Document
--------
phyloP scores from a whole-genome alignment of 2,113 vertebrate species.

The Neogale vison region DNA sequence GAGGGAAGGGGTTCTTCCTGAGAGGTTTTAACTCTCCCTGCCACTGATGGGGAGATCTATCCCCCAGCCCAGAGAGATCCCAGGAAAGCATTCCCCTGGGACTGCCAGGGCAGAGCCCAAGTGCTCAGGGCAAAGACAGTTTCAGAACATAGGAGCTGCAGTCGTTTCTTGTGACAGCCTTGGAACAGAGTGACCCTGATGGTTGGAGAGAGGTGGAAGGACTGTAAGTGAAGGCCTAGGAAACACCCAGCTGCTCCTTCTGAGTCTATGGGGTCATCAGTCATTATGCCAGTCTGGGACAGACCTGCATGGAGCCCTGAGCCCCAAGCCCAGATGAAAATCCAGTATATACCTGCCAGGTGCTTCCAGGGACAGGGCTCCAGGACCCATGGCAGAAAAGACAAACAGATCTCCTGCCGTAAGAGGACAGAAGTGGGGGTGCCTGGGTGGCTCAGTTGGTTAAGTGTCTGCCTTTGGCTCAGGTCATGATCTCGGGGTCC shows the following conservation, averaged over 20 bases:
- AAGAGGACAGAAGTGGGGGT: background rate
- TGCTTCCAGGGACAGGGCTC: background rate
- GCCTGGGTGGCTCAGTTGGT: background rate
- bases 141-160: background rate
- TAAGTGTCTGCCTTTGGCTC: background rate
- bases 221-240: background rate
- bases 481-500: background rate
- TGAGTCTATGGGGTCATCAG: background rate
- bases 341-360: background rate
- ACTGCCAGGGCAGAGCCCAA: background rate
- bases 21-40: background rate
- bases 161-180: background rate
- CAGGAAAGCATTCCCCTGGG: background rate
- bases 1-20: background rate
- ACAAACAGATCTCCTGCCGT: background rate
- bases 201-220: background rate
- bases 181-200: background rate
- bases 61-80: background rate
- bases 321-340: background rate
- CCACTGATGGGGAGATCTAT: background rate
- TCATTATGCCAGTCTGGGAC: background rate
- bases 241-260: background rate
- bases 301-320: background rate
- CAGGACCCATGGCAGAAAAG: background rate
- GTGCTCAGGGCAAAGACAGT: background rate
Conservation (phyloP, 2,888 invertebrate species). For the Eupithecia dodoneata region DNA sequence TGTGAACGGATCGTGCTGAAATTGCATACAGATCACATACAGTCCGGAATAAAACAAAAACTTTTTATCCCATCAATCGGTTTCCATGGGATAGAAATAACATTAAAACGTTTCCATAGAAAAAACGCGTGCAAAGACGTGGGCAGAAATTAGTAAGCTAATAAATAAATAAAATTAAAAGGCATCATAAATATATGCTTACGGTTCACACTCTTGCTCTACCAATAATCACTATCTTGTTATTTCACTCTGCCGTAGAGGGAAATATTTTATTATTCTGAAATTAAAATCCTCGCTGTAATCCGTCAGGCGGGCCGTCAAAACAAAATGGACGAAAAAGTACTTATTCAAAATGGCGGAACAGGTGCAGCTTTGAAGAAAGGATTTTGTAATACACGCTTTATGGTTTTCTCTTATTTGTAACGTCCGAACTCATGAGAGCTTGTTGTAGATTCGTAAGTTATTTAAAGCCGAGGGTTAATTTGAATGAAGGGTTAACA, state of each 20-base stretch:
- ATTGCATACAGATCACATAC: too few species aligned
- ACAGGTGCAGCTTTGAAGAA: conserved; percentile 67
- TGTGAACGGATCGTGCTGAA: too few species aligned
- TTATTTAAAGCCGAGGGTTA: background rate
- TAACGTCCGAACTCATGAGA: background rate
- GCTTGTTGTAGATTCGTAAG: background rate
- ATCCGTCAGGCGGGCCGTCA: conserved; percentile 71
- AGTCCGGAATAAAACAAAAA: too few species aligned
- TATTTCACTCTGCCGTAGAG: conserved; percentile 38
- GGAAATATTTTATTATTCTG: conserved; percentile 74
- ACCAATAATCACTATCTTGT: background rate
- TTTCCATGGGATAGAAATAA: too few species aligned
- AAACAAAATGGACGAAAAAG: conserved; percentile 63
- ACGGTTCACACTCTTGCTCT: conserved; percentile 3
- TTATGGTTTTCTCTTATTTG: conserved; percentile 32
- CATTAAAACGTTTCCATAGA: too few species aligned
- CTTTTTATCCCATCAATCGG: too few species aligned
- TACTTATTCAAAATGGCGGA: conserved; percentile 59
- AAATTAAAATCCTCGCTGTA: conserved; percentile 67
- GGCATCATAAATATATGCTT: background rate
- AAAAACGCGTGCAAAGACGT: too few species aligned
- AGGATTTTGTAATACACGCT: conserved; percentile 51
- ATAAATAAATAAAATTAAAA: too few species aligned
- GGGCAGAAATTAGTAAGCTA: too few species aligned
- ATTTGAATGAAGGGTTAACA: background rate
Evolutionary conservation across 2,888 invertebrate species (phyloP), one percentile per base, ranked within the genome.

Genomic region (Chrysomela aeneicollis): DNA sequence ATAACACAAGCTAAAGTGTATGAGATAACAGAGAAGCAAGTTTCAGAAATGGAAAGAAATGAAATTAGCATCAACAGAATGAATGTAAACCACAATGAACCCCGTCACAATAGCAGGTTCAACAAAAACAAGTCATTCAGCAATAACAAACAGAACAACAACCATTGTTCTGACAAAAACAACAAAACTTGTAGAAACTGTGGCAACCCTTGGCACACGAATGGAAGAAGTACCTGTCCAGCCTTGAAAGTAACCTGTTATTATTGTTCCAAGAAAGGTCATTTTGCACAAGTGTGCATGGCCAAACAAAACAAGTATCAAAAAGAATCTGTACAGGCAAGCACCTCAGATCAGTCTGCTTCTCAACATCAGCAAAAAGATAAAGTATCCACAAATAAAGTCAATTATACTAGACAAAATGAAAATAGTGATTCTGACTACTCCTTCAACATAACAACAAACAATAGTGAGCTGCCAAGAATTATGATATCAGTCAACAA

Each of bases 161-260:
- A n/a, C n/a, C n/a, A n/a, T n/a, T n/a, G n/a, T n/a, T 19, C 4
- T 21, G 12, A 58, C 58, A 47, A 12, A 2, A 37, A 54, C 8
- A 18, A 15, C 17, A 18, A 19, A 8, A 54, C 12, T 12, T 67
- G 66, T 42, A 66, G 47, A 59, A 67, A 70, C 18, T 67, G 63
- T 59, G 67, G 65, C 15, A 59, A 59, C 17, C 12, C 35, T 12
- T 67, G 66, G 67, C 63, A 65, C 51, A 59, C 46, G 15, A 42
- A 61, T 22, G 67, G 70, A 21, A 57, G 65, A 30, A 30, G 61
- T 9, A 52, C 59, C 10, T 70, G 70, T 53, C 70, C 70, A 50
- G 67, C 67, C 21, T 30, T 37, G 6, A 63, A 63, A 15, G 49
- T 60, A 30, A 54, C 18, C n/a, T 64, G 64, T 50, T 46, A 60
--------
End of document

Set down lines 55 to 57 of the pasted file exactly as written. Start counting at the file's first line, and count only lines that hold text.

Genomic region (Chrysomela aeneicollis): DNA sequence ATAACACAAGCTAAAGTGTATGAGATAACAGAGAAGCAAGTTTCAGAAATGGAAAGAAATGAAATTAGCATCAACAGAATGAATGTAAACCACAATGAACCCCGTCACAATAGCAGGTTCAACAAAAACAAGTCATTCAGCAATAACAAACAGAACAACAACCATTGTTCTGACAAAAACAACAAAACTTGTAGAAACTGTGGCAACCCTTGGCACACGAATGGAAGAAGTACCTGTCCAGCCTTGAAAGTAACCTGTTATTATTGTTCCAAGAAAGGTCATTTTGCACAAGTGTGCATGGCCAAACAAAACAAGTATCAAAAAGAATCTGTACAGGCAAGCACCTCAGATCAGTCTGCTTCTCAACATCAGCAAAAAGATAAAGTATCCACAAATAAAGTCAATTATACTAGACAAAATGAAAATAGTGATTCTGACTACTCCTTCAACATAACAACAAACAATAGTGAGCTGCCAAGAATTATGATATCAGTCAACAA

Each of bases 161-260:
- A n/a, C n/a, C n/a, A n/a, T n/a, T n/a, G n/a, T n/a, T 19, C 4